Asit Kumar Nayak v. State of Odisha and Ors.

Case Number: WP(C) No.11807 of 2012

Date of Decision: 18th November, 2022

In this case, the Petitioner had challenged final order of the State Level Scrutiny Committee, passed in fake caste certificate case (FCC no.21 of 2011). He submitted that the Investigating Officer (IO) did not afford his client opportunity in the purported investigation conducted. The Petitioner claimed that he belonged to scheduled tribe ‘Gondo’ while the Committee contended that the caste certificate was tampered with. The Petitioner had earlier moved to the Division Bench of this Court by WP(C) No.2003 of 2012, which was disposed of on order dated 8th February, 2012. There was direction for his client to have fair and reasonable opportunity of hearing and allow him to furnish the documents, if any. The Court had perused report of the IO, made before aforesaid direction of the Division Bench, to allow, inter alia, fair opportunity to petitioner. It appeared from the report that admission record of elder brother of petitioner, admitted to the school on 16th July, 1970, was verified by the IO and on requisition made, the Head Master had opined that the caste of petitioner’s said brother was ‘Guna’ in general category. the committee itself called for the original register and on perusal thereof found the tampering in the caste certificate.

It was observed by the Court that the photocopy was, therefore, accepted to be a true copy of the original. The committee felt necessity for looking at the original. It was not said in impugned final order, to have been shown to petitioner. This Court observed that Section 7(1) in Odisha Scheduled Castes, Scheduled Tribes and Backward Classes (Regulation of Issuance and Verification of Caste Certificates) Act, 2011 says, when it comes to notice that a person not belonging to any of the reserved category has obtained a false caste certificate, the committee may suo motu or otherwise, call for the record and enquire into the correctness of such certificate. There was no mention in impugned final report that this document was initially also produced by petitioner and erroneously relied upon, for issuance of the certificate. Where the law requires inquiry, to establish that a caste certificate obtained is fake, there should not have been pronouncement by the committee, without inquiry, that a document made in year 1944 and not part of the record, had been tampered with, to say it cannot be relied upon and disregard it.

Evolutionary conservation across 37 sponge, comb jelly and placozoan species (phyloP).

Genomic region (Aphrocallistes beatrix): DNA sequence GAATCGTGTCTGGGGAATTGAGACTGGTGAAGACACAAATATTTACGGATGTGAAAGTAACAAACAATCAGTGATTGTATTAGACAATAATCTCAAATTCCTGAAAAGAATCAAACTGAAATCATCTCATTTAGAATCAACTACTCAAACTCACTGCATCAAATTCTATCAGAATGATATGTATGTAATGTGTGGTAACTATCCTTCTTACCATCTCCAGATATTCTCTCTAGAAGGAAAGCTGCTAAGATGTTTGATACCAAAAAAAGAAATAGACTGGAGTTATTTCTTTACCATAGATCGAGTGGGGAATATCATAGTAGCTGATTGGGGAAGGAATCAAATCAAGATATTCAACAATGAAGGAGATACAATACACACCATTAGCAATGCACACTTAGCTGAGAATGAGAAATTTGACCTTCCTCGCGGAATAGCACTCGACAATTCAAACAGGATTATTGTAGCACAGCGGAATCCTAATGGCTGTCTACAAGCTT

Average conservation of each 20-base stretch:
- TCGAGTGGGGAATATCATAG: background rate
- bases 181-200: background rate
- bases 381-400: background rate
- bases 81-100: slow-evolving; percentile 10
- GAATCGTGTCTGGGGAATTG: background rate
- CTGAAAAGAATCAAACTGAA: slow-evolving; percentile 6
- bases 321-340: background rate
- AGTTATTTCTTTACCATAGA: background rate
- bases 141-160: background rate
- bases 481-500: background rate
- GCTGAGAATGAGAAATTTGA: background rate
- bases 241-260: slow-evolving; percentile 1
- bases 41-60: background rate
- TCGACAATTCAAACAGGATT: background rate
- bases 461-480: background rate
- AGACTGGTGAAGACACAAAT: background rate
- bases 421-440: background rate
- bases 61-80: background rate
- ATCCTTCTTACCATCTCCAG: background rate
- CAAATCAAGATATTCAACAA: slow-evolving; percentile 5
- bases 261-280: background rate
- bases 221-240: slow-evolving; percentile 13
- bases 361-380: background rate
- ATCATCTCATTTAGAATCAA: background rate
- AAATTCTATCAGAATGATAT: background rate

Moreover, the Court observed that the father of petitioner had asserted his identity as belonging to scheduled tribe ‘Gondo’, in having had got the land so recorded. Position taken regarding father of petitioner, in year 1944 on him getting admission and thereafter by himself in recording his caste ‘Gondo’ in the RoR khata, is consistent. Thus, this petition was allowed.

Marwari Society v. State of Odisha and Ors.

Case Number: WP(C) No.11244 of 2016

Coram: Justice Arindam Sinha, Justice Sanjay Kumar Mishra

Date of Judgment: 16th December, 2022

In this case, the writ petition challenged the legality of a show-cause notice dated 28.03.2016 wherein the Government called upon the Petitioner to show cause as to why the said lease should not be determined under clause-4(i) of the lease deed and why the land should not be resumed and possession taken over by the Government. The long lease by deed dated 24th March, 2000 on premium of Rs.23,54,913/- for initial period of 90 years was executed in favour of Petitioner to build a house or houses and use the same for its office building and charitable dispensary only. However, it was alleged that the Petitioner was using the same for religious purposes like “Phoolon ki Holi” and “Sacred Thread Ceremony”.

The Petitioner vehemently argued that the lease was by a registered deed and Section 111 in Transfer of Property Act, 1882 provides for determination of lease by forfeiture. Further, there is nothing to show from the show-cause or impugned determination notice dated 23rd April, 2016 that any express condition providing right of re-entry to the lessor, was broken.

On the other hand, the Opposite Party contended that purpose of the lease was for constructing and using the building as office and charitable dispensary only. The Petitioner was issued show-cause notice after it was observed that the premises was being used for other purposes than what was specified. Since, the causes shown in the reply were not found satisfactory, the impugned determination notice was duly issued.

This Court held that the grant of lease was partly also with regard to ethnicity of the members. The deed was titled as, ‘Lease of Land to Religious, Educational and Other Institutions’ and hence, there is no way the State can say that celebrating a religious function in the premises on a day can amount to use by the lessee of the said land for any other purpose. The Court placed reliance on Maniruddin v. Chairman of Dacca (40 Calcutta Weekly Notes (CWN) 17) and observed that a natural person has the capacity to do all lawful things unless his capacity has been curtailed by some rule of law. Accordingly, the petition was allowed.